CORK rugby legend Ronan O’Gara says that it wasn’t until he had taken the first month of the pandemic off that he realised how drained he was.
The former Munster and Ireland out-half had been going at full tilt between going from Racing straight to Cantebury and from there straight back to La Rochelle to take up a head coaching spot, he was on full throttle all the time without even realising it.
It also allowed him to examine the Top 14 side from the top to the bottom and realise that the culture in the club isn’t where he wants it to be.
“It has been a long time now since rugby. For the first month basically, I took a break, got away from it. I didn't really know how long it would go.
“I was probably shattered, physically and mentally because I had kinda nearly done two seasons as one – going from Super Rugby into Top 14.
“I think our game against Racing was our last. We got destroyed in that game and it was a game too far for everyone in our group, which meant our culture wasn't where it needed to be,” says O’Gara.
“That got my mind working overtime and the fact that was the biggest improvement that was needed. We needed a stronger group in terms of what we stand for.
“I don't think the rugby was the issue. It was probably getting what we stand for out there.
“I chatted to a lot of coaches during the lockdown period, but also, I think it was a great self-reflection time asking how I can get better while doing this?
“It has made a lot more people accountable because the whole machine has stopped and once the machine stops for while you have to be accountable, you have to be responsible for what you are bringing to the whole organisation.”
He says his time in New Zealand with the Crusaders has helped change his coaching mindset. Before his travels Down Under, he would have had a rigid set of ideas about rugby and rugby environment but now he is far more open to change.
“In that regard, going to New Zealand would have changed my mindset. I would have been fixed on a lot of ideas, but now I am very open and very much of a growth mindset policy.
“In that regard, I suppose doing a lot of reading and a lot of chatting with people. But also, just going over little ideas here and there to make sure you are on top of things,” says the former Munster number 10.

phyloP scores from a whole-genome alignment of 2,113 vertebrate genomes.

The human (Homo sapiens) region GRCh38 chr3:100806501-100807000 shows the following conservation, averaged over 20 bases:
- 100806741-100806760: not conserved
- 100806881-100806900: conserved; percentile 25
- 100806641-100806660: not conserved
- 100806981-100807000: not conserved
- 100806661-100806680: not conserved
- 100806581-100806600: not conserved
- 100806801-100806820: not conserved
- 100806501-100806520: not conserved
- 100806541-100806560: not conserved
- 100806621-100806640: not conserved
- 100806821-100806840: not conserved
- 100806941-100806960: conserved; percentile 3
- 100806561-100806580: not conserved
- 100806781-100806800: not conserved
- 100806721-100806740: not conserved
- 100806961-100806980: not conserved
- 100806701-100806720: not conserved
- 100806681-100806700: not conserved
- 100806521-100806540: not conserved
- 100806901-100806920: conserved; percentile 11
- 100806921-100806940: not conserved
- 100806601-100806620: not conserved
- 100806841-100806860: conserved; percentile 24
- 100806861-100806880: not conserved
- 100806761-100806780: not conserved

While he has adopted a lot of the New Zealand mindset, he doesn’t want to lose what culture is there already in the Top 14 club so it has been a case of trying to find the best fit for him as the head coach and the players he has under him.
“Yeah and to be honest and it would be a mistake trying to implement the Crusaders culture here. It would never work. It's just poles apart. The great thing about living a culture in the Crusaders is you're not comparing like for like. You try and take the best bits from Munster, from Ireland, from the Lions, from the Crusaders, from Racing.
“I remember starting at Racing and it was a very different club than it is now and that takes a bit of time. That's not any excuse to buy you time.”
Last season, his side went close but fell over the last few weeks of the Top 14 and O’Gara says they must learn to live and thrive off the bitter taste of defeat if they are to move on as a team and a club, the fact that the Top 14 will be completed as a knockout rather than a league system will help bring out the best in his side’s competitive spirit he hopes.
“We were in a good position in that regard to challenge for silverware in the domestic league but you're left very empty with the fact that you play 19 games and then it's just over.
"So in one way it feels like you're absolutely back to zero and starting from scratch which I think you have to appreciate how the world has changed and what the pandemic brought.
"There's a different animal comes out when competitive games are being played and it's knockout, as opposed to a league scenario.”